Background noise

images1Lord help anybody watching WGCL’s news in the last two weeks.  Nothing wrong with the content, as local TV news products go.  You see decent stories.  You see some enterprising reporting and some pretty solid investigations.  You endure the Restaurant Report Card only once a week, thankfully.  You’ve accepted Dagmar as a pleasant part of the landscape, and learned to tolerate her occasional winks and her kindergarten-teacher voice (a characterization first astutely made by an LAF commenter).  You’ve also learned that, like Kanye, Dagmar no longer needs a last name.

But the perennial also-ran has morphed again.  It’s producing HD video.  It’s changed its handle to “CBS Atlanta,” partly a result, we suspect, of audience research that gave low points to the “46” part of its previous brand.  And it has ramped up its newscast stylistically.  This bothers us, but much about local TV news bothers us.

Leapfrogging the Fox 5 News Edge formula, a CBS Atlanta newscast on WGCL is an audio tech’s nightmare.  Every video transition requires a low “kwommm” sound effect.  Every super requires a “swoosssh.”  We suspect even the untrained masses have noticed.  We suspect they find it jarring, especially when the anchors are reading a succession of quick v/o’s.  And there are no exceptions, apparently, except during weather.  Don’t want to drown out the whispery voice of Dagmar, one reckons.

Fox Sports broke the mold when it introduced gratuitous sound effects into its baseball broadcasts. Skip Caray made fun of it.  But after a few years, the sound effects became part of the background.  It’s no longer a big deal.  Perhaps one day, we’ll grow accustomed to all the noise in local newscasts.  But right now, it’s an unwelcome cacaphony.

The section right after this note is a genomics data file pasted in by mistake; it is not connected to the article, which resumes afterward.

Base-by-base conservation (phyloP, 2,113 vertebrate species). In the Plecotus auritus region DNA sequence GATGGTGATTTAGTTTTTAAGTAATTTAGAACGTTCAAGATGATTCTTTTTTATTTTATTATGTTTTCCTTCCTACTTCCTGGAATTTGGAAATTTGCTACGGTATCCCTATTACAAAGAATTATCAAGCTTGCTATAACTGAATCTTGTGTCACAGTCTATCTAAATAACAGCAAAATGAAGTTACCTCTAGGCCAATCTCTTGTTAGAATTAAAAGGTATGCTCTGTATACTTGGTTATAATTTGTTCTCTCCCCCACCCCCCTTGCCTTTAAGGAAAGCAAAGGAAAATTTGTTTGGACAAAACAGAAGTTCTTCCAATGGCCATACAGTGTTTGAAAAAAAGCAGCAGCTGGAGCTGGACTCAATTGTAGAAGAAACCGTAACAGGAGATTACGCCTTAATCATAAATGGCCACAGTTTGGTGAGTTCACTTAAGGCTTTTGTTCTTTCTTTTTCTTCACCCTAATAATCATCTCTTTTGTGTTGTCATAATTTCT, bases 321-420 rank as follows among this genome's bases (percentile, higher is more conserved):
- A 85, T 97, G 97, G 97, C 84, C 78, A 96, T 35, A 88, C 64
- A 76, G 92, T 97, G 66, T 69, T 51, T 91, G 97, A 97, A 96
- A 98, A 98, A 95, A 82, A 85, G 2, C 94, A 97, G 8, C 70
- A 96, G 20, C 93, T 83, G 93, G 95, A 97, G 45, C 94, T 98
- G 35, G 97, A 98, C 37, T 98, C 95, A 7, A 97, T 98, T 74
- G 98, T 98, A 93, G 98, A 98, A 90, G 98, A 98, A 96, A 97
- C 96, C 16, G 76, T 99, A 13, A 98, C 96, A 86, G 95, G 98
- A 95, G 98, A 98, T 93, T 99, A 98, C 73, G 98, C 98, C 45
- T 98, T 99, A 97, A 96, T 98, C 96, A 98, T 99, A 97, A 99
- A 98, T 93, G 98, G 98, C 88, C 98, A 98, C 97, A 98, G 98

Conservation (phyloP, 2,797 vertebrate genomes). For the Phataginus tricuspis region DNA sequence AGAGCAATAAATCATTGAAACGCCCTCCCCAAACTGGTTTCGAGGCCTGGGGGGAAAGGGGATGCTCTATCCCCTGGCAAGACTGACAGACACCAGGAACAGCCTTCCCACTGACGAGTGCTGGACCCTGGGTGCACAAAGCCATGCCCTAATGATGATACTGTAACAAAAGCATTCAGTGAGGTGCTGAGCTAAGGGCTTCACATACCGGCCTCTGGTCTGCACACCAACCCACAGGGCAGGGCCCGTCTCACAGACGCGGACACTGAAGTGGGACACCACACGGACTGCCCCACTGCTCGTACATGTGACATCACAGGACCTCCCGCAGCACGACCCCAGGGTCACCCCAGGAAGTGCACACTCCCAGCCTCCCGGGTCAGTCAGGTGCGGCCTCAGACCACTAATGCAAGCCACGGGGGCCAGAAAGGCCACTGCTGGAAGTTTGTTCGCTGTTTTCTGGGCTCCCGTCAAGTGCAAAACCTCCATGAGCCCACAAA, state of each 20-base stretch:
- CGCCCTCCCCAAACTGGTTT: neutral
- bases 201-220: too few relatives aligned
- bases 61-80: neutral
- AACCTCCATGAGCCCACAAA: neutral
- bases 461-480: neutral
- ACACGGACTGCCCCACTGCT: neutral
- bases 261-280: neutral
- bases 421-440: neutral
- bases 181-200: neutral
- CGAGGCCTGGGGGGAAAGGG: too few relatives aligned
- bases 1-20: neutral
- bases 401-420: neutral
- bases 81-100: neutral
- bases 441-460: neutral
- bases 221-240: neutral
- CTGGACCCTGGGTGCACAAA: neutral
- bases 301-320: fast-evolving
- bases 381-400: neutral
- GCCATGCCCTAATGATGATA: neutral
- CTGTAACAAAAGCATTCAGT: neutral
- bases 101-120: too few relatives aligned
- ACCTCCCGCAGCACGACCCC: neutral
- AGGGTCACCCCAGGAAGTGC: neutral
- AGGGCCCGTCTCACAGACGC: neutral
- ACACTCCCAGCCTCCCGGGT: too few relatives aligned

Meantime, WGCL had a viewer contest to name its helicopter.  The name, one presumes, should be consistent with its new brand.  The winner:  CBS Atlanta Sky Eye.  Too bad.  Here’s our suggestion:  SkyThumper.  That name would salute the racket helicopters create while their news crews on the ground are trying to record audio.  And it’s consistent with CBS Atlanta’s new brand, which is all about the background noise.

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About live apt fire

Doug Richards is a reporter at WXIA-TV. This is his personal blog. WXIA-TV has nothing whatsoever to do with this blog, under any circumstances, in any form. For anything written herein, Doug accepts sole credit and full blame. Follow him on Twitter: @richardsdoug. All rights reserved. Thanks for visiting.

7 thoughts on “Background noise

  1. Steve

    And, WGCL stopped using the annoying practice of introducing every person as “CBS46’s” so-and-so, even if they were in LA, London, Baghdad, wherever, trying to make it sound like their own staff was everywhere.

    Reply
  2. Andy Funk

    Those sound effects don’t have to be a problem for the audio operator if they’re integral to the video. These days the boxes that playback supers, full-screens, and other effects also playback audio. The audio operator can just set the fader for that audio to the correct position and leave it open — no further adjustments needed during the broadcast. (Well, unless they need to clip the associated audio, say for a story about a funeral…)

    Reply
  3. scott hedeen

    I like it. Think of the newscast as a performance piece. A journalistic In A Gadda Da Vida perhaps? One piece leading to another… unraveling like an onion to reveal the center core of beautific news genius. The noise is all part of a bigger picture.

    Reply
  4. Jay

    The day you posted this entry, WGCL’s 4pm newscast had audio with a green screen, black screen and test pattern for the first 10 to 15 minutes. It might have something to do with their HD transition. If so, it was a little smoother than WAGA’s transition awhile ago.

    Reply
  5. Don B Johnson

    Pleaseeeeee take away the “swish bang” and give me more NAT SOUND people or you will be working the over night shift….

    Reply
  6. Dirty Laundry

    One thing they got right during that botched 4pm newscast: “Customer Relations”
    The poor guy who answered the phone (I had to call after 10 minutes b/c I couldn’t believe they were still only giving us audio) – and I could hear the panic in his voice, was actually NICE. And, yes, they knew about the problem, and yes thanks for calling/watching, etc. I was impressed! Seems like the only people who didn’t know they were having problems were the anchors. They carried on as usual. Stephanie even said during one story, “take a look at …” which is why I called, ’cause it seemed like they didn’t have a clue!

    Reply

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